Archive for February, 2010

So you thought your taxes were settled?

Wednesday, February 24th, 2010

HMRC have had yet more success in moving the goalposts – and back-dating the move. This would play havoc in the football league. It could play havoc with tax payers generally. Tax liabilities for past years, which are thought to be agreed and settled, may yet be recalculated because of a change in the accepted interpretation of some of the rules. It is bad enough that HMRC can make ‘discoveries’ (of errors) to upset tax for earlier years, but their apparent ability to have a re-think and thereby change the basis of calculation some years in the future is a worrying trend. There should and must be better certainty than that.

The present matter concerns a businessman, Robert Gaines-Cooper, who has been treated as non-resident (in the UK) for many years. He has relied on spending no more than 91 days in the UK in any one year, which has been the accepted test for residency for some time.  HMRC have recently disputed this basis and the courts (so far) have agreed and allowed them to back-date the ruling. HMRC have successfully claimed that the tax-payer has not been non-resident because he had not cut his ties with the UK.  He retained a large estate in Berkshire, where he grew up, and other aspects of his life indicated he remained resident and ordinarily resident in the UK, despite abiding by the ’91 day’ rule.

It is too early to say what approach HMRC will take with this ruling and how they will try to apply it in other cases – but we must all be aware that HMRC’s powers are changing and their ability to change the rules retrospectively is difficult, if not impossible to guard against.

I suspect that HMRC’s intention is to stop people trying to manipulate tax rules with tax avoidance schemes in the knowledge that the schemes are likely to be overturned retrospectively. Schemes are often arranged in the certain knowledge that their life-span is limited. The schemes will have little point if their life-span is nil as a result of back-dated legislation or interpretation. I think I would applaud that – but whose judgement determines what is effective tax-planning and what is tax avoidance? And who gets caught next with an unexpected back-dated tax bill? (and lawsuit?).

Married Single Other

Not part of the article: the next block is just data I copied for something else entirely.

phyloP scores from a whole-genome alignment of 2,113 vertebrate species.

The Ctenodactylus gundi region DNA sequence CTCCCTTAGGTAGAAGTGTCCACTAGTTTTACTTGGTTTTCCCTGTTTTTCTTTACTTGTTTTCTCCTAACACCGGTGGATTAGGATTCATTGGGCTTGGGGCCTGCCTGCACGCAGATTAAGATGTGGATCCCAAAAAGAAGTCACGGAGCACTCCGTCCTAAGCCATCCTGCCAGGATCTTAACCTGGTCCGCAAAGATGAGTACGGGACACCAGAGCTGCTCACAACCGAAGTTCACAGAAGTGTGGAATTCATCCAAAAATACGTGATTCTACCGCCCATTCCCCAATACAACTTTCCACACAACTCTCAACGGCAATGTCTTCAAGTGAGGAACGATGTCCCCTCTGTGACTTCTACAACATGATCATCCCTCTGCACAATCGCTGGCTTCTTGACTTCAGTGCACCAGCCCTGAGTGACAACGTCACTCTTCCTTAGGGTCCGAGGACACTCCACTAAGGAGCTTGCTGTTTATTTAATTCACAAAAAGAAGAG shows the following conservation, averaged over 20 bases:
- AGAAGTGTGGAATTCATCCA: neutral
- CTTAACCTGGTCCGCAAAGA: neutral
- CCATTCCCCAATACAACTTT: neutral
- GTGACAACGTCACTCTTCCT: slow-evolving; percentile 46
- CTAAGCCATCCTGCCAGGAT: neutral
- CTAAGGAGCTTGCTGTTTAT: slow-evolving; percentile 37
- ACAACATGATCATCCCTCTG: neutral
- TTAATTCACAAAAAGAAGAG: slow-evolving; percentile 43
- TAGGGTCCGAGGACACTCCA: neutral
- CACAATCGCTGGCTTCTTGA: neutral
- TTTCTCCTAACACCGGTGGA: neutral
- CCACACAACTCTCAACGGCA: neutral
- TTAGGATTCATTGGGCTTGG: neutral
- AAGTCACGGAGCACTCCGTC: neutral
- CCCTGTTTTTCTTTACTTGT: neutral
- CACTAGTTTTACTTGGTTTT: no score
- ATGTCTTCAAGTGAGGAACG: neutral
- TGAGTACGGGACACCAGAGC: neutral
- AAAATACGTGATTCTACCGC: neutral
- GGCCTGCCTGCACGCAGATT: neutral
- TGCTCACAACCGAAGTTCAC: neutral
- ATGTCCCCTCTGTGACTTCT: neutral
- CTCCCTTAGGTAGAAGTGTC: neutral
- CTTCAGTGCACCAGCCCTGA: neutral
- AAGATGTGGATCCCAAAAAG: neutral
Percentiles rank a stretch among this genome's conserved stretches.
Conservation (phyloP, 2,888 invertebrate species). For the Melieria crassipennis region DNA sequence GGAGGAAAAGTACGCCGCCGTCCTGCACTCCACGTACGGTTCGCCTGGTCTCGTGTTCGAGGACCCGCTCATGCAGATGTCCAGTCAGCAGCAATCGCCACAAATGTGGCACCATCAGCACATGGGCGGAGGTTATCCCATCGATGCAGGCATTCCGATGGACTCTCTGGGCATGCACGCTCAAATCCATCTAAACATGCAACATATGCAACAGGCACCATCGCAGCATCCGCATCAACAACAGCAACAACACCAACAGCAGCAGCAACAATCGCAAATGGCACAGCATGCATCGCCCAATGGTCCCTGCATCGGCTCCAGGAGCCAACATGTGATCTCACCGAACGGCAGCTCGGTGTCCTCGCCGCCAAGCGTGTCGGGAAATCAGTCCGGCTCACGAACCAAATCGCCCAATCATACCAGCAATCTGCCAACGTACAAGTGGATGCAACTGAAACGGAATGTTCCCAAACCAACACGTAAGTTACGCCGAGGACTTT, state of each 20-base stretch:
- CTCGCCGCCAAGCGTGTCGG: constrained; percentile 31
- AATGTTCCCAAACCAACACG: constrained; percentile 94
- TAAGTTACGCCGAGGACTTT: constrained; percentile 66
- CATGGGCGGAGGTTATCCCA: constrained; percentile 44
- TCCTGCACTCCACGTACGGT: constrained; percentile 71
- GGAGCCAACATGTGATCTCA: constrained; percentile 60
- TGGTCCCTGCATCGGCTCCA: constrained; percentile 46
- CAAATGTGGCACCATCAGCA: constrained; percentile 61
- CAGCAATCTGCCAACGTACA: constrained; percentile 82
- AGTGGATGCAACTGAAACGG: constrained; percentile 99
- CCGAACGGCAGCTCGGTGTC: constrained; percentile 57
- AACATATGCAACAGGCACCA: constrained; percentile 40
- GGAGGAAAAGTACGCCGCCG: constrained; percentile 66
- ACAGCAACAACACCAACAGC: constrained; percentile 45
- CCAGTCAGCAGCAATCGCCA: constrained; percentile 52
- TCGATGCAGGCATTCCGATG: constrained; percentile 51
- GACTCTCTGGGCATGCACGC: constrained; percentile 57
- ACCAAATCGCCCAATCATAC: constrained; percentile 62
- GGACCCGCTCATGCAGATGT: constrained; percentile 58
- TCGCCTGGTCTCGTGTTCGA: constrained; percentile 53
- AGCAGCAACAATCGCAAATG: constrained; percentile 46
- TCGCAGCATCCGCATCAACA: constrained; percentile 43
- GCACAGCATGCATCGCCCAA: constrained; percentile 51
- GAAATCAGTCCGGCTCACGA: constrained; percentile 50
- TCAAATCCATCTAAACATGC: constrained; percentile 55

Wednesday, February 24th, 2010

Is it only me that really doesn’t care which category Cheryl Cole fits into?  Why all the fuss?

As for the new ITV comedy drama by the same name (‘Married Single Other’ – not Cheryl Cole) – it did it for me.  The proper critics are being critic snobs.  Whether or not the script was predictable, whether or not the characters resemble anyone we know, whether or not the young lad’s script seemed plausible – it worked.  I’ve never met any child like those in Outnumbered – but are they entertaining?  It may not be Shakespeare! – of course, there’s the rub.

Scandal waiting to happen?

Thursday, February 18th, 2010

Health and safety and child protection will be the ruin of us. In both cases their aspirations are beyond question but I would suggest that the new registration scheme for people working with children is the next scandal waiting to happen. How long does it take to check the integrity of hearsay and unsupported accusations? Delays will be blamed on shortage of staff, bad decisions on excessive workloads – not dissimilar to the problems associated with social workers. We would all welcome an effective solution to preventing the abuse of children and other vulnerable members of society, but is this it?
Did banning the possession of guns eliminate (or even reduce) gun crime? No, because it doesn’t eliminate the problem. People are the problem and no measure of registration or banning this or that will eliminate the people with ill intent. Having a registration scheme gives the impression that the problem is solved – something is seen to be done – a box can be ticked – but a registration scheme can only identify someone who has already committed an offence or has been identified in some other way. Clearance will still be given for people who have yet to be caught or are yet to transgress.
How much safer will everyone feel? It will be fine until the next scandal – when someone crawls out of the woodwork for the first time. Then what? It will be someone’s fault. Someone will be to blame. The system will be seen as flawed and another, bigger sledgehammer will replace the old one. Paranoia will return, but the nut(s) will be the same size as before.
Blame will be aimed at the body responsible for certifying people as ‘safe’. For this reason alone they will be ultra-cautious. It will need a brave decision to issue clearance for someone where there has been any suggestion or rumour of questionable behaviour – whether proven or otherwise. Everyone, for this purpose, is regarded as guilty before proven innocent. People’s lives will be ruined if they are refused clearance on the basis of false or malicious accusations. I accept that children’s lives will be ruined if they are subjected to abuse – and if a registration scheme were capable of preventing that, I would applaud it, but it won’t.